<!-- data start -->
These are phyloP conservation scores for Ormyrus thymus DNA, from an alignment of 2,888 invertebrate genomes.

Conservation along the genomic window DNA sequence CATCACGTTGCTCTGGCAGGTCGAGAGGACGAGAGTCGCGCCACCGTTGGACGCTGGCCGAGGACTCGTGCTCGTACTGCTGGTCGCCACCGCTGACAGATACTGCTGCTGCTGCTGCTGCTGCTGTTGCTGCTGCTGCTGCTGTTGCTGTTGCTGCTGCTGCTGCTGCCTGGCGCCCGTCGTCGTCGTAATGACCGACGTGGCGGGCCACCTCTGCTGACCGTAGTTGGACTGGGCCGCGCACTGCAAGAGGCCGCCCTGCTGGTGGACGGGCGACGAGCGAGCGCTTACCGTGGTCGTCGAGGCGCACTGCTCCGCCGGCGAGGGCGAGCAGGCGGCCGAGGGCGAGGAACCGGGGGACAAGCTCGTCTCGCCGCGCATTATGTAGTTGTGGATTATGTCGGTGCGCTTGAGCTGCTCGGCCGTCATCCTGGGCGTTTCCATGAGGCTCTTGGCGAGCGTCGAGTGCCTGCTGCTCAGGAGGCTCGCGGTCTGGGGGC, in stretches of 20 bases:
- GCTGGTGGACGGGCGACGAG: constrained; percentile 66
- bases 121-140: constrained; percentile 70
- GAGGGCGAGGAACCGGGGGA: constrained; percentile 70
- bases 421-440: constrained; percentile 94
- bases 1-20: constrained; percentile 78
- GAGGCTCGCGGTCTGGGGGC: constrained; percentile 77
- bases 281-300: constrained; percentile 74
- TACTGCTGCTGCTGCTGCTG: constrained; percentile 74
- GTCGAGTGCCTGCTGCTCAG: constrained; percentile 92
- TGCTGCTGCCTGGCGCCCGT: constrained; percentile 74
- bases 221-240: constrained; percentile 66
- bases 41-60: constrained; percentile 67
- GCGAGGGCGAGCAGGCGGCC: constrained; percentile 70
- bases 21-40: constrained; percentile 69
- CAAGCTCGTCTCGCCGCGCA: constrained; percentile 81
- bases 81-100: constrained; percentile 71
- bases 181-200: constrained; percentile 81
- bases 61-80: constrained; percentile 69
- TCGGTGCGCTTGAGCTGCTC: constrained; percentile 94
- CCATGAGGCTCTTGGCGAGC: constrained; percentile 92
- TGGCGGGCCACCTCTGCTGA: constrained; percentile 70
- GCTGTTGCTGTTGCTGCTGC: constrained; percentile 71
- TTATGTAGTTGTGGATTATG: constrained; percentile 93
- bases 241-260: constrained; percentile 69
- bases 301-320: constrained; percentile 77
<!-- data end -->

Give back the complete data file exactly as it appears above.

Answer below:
These are phyloP conservation scores for Ormyrus thymus DNA, from an alignment of 2,888 invertebrate genomes.

Conservation along the genomic window DNA sequence CATCACGTTGCTCTGGCAGGTCGAGAGGACGAGAGTCGCGCCACCGTTGGACGCTGGCCGAGGACTCGTGCTCGTACTGCTGGTCGCCACCGCTGACAGATACTGCTGCTGCTGCTGCTGCTGCTGTTGCTGCTGCTGCTGCTGTTGCTGTTGCTGCTGCTGCTGCTGCCTGGCGCCCGTCGTCGTCGTAATGACCGACGTGGCGGGCCACCTCTGCTGACCGTAGTTGGACTGGGCCGCGCACTGCAAGAGGCCGCCCTGCTGGTGGACGGGCGACGAGCGAGCGCTTACCGTGGTCGTCGAGGCGCACTGCTCCGCCGGCGAGGGCGAGCAGGCGGCCGAGGGCGAGGAACCGGGGGACAAGCTCGTCTCGCCGCGCATTATGTAGTTGTGGATTATGTCGGTGCGCTTGAGCTGCTCGGCCGTCATCCTGGGCGTTTCCATGAGGCTCTTGGCGAGCGTCGAGTGCCTGCTGCTCAGGAGGCTCGCGGTCTGGGGGC, in stretches of 20 bases:
- GCTGGTGGACGGGCGACGAG: constrained; percentile 66
- bases 121-140: constrained; percentile 70
- GAGGGCGAGGAACCGGGGGA: constrained; percentile 70
- bases 421-440: constrained; percentile 94
- bases 1-20: constrained; percentile 78
- GAGGCTCGCGGTCTGGGGGC: constrained; percentile 77
- bases 281-300: constrained; percentile 74
- TACTGCTGCTGCTGCTGCTG: constrained; percentile 74
- GTCGAGTGCCTGCTGCTCAG: constrained; percentile 92
- TGCTGCTGCCTGGCGCCCGT: constrained; percentile 74
- bases 221-240: constrained; percentile 66
- bases 41-60: constrained; percentile 67
- GCGAGGGCGAGCAGGCGGCC: constrained; percentile 70
- bases 21-40: constrained; percentile 69
- CAAGCTCGTCTCGCCGCGCA: constrained; percentile 81
- bases 81-100: constrained; percentile 71
- bases 181-200: constrained; percentile 81
- bases 61-80: constrained; percentile 69
- TCGGTGCGCTTGAGCTGCTC: constrained; percentile 94
- CCATGAGGCTCTTGGCGAGC: constrained; percentile 92
- TGGCGGGCCACCTCTGCTGA: constrained; percentile 70
- GCTGTTGCTGTTGCTGCTGC: constrained; percentile 71
- TTATGTAGTTGTGGATTATG: constrained; percentile 93
- bases 241-260: constrained; percentile 69
- bases 301-320: constrained; percentile 77